Postal workers at Britain's Royal Mail Group (RMG) will today likely deliver a large majority for strike action in defence of jobs and working conditions.
The national ballot, held over the last three weeks, has been accompanied by unofficial walkouts, including in Merseyside, Cheshire and Norfolk, against management harassment, bullying and health and safety issues.
The 110,000 members of the Communication Workers Union (CWU) balloted are determined to fight the relentless assault that has followed the 2013 privatisation of Britain's postal service. Moreover, the ballot takes place amid an international revival of the class struggle in which workers in country after country, in one globally integrated industry after another, are defending themselves against the insatiable demands of the financial markets and hedge funds.
In the US, 48,000 autoworkers are in dispute with GM, one of the world's largest car producers, which is seeking to extend "gig" economy conditions in the car industry.
Like GM, RMG is now largely owned by financial institutions whose sole purpose is to maximise shareholder value. This can only come at the expense of postal workers and RMG customers. RMG shareholders include Lansdowne Partners, Blackrock, JP Morgan, Standard Life, Soros Fund Management, and the Abu Dhabi Investment Authority. Lansdowne Partners alone controls assets of £20 billion. RMG is listed in the FTSE250 index of leading companies.
RMG has assembled what amounts to a war-cabinet, with a new management team under CEO Rico Back. They are preparing to impose a new regime of part-time, short-term and zero hours contracts that increasingly dominate the worldwide logistics industry. Back was formerly CEO of GLS, RMG's highly profitable international arm, where 13 and 14-hour shifts for €1,000 a month are the norm.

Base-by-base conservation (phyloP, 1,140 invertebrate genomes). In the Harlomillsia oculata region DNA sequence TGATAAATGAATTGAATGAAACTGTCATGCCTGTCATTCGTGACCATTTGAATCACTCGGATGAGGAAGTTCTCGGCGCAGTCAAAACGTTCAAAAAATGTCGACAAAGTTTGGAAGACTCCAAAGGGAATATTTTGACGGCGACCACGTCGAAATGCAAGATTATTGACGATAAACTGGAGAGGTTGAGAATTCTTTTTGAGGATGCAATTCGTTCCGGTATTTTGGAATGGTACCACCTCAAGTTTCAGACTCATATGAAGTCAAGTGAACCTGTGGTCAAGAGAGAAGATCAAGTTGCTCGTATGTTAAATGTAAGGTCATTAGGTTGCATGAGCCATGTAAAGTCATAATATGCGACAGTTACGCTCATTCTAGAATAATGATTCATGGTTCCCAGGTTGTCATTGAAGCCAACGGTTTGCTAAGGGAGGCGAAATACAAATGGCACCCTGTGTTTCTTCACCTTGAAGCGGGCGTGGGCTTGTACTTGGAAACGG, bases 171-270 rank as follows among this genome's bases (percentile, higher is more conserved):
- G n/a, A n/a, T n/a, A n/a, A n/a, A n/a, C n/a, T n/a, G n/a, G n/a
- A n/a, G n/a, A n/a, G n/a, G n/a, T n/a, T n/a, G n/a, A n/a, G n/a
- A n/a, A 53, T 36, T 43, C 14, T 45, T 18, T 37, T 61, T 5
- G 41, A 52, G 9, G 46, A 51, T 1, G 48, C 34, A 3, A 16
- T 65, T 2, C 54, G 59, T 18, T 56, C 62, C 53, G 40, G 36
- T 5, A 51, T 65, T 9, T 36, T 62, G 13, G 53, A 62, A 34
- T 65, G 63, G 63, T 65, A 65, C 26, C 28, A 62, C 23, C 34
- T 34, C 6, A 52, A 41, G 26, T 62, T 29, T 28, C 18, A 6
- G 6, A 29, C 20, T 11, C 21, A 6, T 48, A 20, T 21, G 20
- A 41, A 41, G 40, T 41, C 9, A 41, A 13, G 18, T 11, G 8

Back and RMG want to ram through a five-year restructuring to split Parcelforce delivery from the rest of the postal service as part of moves to break up and outsource more areas of RMG's operations. Up to 20,000 job losses are threatened through a review of the Universal Service Obligation, calling six-day-week postal deliveries into question.
A serious warning must be issued: while postal workers are in dispute with the basic operations of 21st century capitalism, the sole intention of the CWU is to restore its relations with RMG management.
The phony #WeRiseAgain campaign launched by the CWU in August has nothing to do with a genuine fight against the plans of Royal Mail. In a letter to members on August 28, the CWU executive led by General Secretary Dave Ward spelled this out, declaring in capital letters that the strike’s purpose is “DEFENDING THE FOUR PILLARS AGREEMENT.”